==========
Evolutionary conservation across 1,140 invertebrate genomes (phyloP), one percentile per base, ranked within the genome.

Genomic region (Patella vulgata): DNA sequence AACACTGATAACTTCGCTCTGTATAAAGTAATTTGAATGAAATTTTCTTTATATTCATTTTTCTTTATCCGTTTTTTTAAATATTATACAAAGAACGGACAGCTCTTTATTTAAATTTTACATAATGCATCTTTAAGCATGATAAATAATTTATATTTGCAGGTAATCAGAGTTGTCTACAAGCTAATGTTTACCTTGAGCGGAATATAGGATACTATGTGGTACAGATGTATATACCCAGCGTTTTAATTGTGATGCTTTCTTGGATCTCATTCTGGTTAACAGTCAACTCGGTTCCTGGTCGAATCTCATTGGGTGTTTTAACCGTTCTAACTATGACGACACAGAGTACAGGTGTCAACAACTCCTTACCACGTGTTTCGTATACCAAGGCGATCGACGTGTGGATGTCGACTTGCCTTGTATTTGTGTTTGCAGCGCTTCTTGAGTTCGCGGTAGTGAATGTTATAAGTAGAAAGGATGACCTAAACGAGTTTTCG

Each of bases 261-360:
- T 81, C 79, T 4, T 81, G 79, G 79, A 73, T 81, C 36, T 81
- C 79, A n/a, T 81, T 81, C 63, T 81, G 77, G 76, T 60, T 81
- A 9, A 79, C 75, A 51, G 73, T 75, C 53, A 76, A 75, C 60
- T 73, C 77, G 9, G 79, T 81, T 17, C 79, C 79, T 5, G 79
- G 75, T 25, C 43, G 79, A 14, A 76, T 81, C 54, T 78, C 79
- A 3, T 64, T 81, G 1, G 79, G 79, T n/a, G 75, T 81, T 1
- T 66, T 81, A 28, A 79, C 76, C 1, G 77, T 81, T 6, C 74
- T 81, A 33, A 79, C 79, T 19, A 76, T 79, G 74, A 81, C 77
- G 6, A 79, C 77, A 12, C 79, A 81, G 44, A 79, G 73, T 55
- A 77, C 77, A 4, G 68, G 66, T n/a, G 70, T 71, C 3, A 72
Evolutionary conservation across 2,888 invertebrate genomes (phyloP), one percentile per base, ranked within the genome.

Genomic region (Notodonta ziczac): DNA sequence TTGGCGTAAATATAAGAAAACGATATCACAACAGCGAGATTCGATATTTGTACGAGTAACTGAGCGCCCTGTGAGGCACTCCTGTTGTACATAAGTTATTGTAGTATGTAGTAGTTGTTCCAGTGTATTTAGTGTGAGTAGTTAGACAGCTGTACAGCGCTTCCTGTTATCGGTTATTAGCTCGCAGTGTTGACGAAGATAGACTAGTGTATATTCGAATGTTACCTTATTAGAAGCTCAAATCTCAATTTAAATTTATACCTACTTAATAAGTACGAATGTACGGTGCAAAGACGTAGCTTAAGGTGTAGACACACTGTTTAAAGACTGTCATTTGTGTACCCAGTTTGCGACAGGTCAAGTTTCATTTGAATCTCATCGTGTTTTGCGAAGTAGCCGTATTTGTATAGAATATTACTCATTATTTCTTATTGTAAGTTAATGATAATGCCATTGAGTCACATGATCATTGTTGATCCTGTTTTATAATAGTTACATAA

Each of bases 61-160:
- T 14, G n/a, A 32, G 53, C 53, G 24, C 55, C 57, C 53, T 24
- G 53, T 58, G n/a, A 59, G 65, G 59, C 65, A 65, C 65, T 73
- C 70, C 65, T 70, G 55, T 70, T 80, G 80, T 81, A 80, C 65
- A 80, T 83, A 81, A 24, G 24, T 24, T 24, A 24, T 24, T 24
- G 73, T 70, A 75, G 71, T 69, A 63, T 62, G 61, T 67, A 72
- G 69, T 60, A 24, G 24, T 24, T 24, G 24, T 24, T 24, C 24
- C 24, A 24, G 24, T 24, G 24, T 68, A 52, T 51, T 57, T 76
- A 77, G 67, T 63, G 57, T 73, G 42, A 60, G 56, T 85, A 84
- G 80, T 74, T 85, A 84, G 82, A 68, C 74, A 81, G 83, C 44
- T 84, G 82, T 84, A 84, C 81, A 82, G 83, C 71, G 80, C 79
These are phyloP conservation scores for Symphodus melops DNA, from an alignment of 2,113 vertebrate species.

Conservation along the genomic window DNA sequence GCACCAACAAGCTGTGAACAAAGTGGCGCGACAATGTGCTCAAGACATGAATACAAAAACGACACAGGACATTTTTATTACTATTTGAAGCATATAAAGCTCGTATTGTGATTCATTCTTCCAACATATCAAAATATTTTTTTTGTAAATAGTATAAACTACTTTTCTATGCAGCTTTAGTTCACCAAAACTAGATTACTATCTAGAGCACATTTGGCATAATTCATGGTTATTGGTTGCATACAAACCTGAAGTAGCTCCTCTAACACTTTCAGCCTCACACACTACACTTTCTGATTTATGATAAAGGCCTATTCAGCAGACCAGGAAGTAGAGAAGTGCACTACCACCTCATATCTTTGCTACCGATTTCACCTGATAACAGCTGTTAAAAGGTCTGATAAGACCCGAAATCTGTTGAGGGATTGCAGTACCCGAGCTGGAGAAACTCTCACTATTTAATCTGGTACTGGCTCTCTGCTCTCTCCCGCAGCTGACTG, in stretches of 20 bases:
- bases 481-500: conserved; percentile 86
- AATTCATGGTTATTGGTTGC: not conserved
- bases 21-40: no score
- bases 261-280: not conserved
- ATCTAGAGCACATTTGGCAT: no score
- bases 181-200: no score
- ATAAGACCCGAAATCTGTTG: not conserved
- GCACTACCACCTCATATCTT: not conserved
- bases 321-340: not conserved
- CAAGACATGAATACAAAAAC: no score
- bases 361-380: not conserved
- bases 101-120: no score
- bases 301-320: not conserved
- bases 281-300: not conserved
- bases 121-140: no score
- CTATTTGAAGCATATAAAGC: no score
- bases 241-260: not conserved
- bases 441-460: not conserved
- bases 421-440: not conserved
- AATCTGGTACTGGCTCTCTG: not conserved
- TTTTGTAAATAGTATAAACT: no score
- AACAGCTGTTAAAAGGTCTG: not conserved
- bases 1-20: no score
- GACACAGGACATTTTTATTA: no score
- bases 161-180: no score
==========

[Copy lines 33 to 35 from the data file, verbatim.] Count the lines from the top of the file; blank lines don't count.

- ATCTAGAGCACATTTGGCAT: no score
- bases 181-200: no score
- ATAAGACCCGAAATCTGTTG: not conserved